A larger cage can also help to remove other common causes of love birds fighting each other too as it allows you to add more enrichment and feeding stations to the cage for your birds.

The more resources available, the less likely your love birds are to fight each other and the more likely it is that the female love bird will stop being so protective of her territory and start to accept the male.

How To Stop Lovebirds From Biting!

You are able to stop your love birds from biting each other by making sure that their cage is large enough for the two birds while also making sure there is enough food and enrichment in the cage for both of them.

Multiple feeding stations in the same cage can also help to prevent your love birds from biting too while also lowering the general levels of aggression in the cage.

If you have lost the male love bird from a previous pairing and you are now trying to pair up your remaining female love bird with a new male then expect excessive biting. This can be normal as love birds can be difficult to re-pair after one of your initial love birds is lost.

This does tend to be more difficult if it is the female love bird who remains as female love birds are generally more aggressive than males.

On top of this, if the female has lived in the cage for years and then you add a new male she may become protective of her territory and constantly attack the male love bird too.

Should I Separate My Love Birds If They Fight?

Some people do separate their love birds into two separate cages that they keep side by side if they fight.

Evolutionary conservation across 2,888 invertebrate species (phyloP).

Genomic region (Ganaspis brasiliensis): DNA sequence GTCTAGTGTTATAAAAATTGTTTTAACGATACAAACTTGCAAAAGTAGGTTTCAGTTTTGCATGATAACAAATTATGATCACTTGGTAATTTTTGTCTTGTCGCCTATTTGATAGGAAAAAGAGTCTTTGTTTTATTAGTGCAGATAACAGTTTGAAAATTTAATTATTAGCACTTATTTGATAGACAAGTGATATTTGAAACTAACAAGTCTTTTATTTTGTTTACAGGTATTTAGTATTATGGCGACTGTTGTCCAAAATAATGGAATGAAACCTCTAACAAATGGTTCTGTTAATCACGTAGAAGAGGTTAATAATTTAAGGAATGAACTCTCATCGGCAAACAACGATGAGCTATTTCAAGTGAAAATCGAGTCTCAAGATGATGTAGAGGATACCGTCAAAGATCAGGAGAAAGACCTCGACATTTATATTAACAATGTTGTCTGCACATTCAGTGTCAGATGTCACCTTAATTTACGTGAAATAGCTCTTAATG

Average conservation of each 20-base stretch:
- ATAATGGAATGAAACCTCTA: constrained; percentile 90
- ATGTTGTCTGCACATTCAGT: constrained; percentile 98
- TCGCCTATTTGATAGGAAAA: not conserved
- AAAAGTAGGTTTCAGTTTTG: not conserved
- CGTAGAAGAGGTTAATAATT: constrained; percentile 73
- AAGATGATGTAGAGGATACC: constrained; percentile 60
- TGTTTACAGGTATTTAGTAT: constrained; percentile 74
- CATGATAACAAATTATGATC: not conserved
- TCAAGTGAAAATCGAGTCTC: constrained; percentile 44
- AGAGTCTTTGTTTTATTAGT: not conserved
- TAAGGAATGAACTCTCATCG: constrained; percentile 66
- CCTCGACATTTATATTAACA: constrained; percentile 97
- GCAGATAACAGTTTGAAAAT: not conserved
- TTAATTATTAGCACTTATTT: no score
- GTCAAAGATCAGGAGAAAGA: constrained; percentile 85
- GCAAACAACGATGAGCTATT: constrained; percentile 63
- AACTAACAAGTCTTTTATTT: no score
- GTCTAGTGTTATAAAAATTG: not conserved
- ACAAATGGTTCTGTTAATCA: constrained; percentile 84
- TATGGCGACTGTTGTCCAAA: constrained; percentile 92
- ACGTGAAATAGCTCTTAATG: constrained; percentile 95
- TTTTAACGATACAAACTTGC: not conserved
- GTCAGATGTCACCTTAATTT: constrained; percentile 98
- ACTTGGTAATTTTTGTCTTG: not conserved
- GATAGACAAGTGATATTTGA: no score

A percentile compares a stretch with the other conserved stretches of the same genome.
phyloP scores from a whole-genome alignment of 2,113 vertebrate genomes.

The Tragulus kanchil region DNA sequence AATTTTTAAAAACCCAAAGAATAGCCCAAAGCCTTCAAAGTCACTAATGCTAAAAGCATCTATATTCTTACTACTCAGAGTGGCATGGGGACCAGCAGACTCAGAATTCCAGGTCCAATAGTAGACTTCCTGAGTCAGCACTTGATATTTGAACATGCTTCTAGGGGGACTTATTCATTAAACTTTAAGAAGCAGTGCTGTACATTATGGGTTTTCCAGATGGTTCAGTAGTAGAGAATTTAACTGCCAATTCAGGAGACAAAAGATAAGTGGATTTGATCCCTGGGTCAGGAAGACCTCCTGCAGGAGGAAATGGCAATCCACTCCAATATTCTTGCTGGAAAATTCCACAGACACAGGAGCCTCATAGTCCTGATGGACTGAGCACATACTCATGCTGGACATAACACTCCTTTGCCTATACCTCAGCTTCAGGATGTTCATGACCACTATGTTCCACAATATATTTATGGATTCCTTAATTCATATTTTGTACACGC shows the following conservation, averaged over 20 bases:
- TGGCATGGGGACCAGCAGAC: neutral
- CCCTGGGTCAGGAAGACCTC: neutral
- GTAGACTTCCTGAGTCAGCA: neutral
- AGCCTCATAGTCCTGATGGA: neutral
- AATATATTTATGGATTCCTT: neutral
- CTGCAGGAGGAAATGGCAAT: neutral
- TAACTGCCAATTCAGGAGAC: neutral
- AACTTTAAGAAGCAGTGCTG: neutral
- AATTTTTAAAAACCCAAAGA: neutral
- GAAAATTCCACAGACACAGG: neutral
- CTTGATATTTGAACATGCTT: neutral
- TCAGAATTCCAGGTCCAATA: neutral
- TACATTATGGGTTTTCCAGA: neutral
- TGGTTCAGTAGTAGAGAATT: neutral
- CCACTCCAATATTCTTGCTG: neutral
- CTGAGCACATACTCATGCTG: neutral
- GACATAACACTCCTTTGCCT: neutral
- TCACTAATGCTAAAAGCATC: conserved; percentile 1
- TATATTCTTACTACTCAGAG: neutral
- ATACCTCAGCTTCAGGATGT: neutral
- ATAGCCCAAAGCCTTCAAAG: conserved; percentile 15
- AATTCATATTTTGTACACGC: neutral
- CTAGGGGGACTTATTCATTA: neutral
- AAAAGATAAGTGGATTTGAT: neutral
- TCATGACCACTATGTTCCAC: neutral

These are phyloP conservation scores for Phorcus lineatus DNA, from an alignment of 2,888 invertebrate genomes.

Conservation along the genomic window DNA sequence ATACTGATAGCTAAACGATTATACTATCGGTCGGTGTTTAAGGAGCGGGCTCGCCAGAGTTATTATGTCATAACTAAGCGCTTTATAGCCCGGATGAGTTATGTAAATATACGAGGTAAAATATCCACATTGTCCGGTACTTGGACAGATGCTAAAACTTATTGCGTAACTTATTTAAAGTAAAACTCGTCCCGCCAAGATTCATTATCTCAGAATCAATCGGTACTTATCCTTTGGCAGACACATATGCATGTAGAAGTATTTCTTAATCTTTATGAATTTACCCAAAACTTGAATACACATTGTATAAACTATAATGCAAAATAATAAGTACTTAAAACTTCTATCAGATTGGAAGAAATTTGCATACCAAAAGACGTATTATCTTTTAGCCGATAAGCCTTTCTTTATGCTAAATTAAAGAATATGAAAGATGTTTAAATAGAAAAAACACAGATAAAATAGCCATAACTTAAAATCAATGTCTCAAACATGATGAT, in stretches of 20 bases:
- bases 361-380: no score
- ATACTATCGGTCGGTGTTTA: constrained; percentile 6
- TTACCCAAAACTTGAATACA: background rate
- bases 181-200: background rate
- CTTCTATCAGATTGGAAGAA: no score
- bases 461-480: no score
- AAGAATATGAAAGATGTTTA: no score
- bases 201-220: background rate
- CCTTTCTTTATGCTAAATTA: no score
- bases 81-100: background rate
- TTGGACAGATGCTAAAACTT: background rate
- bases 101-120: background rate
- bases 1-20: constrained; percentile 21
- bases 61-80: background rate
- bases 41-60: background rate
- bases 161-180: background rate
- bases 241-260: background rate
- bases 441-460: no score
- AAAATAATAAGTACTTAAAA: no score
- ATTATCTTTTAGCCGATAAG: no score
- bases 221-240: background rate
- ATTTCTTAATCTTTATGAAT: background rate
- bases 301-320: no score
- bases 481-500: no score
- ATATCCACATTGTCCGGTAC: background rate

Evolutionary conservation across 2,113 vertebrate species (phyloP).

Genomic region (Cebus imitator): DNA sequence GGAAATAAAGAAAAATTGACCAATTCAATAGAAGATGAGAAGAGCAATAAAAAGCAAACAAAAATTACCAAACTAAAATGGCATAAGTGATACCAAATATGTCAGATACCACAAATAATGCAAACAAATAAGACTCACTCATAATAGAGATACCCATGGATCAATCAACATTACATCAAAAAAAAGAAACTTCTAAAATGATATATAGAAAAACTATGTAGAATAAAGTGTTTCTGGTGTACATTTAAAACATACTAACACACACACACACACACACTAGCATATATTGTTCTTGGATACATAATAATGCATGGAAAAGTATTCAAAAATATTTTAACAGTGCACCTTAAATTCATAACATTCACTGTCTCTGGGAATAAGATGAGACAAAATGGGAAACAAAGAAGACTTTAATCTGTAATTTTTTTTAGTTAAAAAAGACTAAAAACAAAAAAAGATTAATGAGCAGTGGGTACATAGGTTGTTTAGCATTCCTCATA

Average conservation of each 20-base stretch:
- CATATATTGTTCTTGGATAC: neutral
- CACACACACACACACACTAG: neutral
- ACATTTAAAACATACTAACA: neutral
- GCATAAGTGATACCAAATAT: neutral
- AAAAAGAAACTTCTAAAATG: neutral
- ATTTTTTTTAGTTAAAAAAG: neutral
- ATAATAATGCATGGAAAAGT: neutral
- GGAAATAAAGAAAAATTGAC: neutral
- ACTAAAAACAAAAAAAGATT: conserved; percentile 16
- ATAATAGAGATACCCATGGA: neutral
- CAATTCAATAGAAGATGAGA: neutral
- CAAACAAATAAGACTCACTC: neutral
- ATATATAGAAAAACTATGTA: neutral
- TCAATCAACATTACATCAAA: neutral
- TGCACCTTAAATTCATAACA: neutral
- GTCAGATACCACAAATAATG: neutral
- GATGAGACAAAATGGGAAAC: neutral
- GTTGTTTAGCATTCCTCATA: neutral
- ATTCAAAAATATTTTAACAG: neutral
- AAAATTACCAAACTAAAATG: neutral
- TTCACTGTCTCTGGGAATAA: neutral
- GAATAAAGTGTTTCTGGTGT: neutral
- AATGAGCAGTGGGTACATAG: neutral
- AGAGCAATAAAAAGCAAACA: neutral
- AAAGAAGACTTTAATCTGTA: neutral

The theory is that keeping the two love birds in their own cage that are kept side by side each other lets the love birds get used to each other but the success rates for this strategy are not as high as some people suggest.

Once you put the love birds back into the same cage, the fighting can actually end up being worse than it originally was due to the love birds perceiving the cages they were alone in as their own territory.

We usually recommend against separating your love birds if they fight each other if you do plan to reintroduce them at some point due to this.

If you plan to keep your love birds separate from each other indefinitely then separating them due to aggression and fights between the two can be a good route to take.

It will stop the fighting instantly and let the love birds focus on other things rather than each other but keep in mind, once separated, especially for a long time, it is usually much harder to reintroduce them in the same cage.


That brings our article going over how to stop your love birds fighting to an end. Fighting love birds really is more common than most people initially realise and it can also be very difficult to get your love birds to stop fighting and biting each other too, especially if your cage is too small for them. This is a very common mistake that we see people new to making love birds make due to the advice on cage sizes on social media being incorrect and it being common place to recommend cages for birds that are simply far too small for them.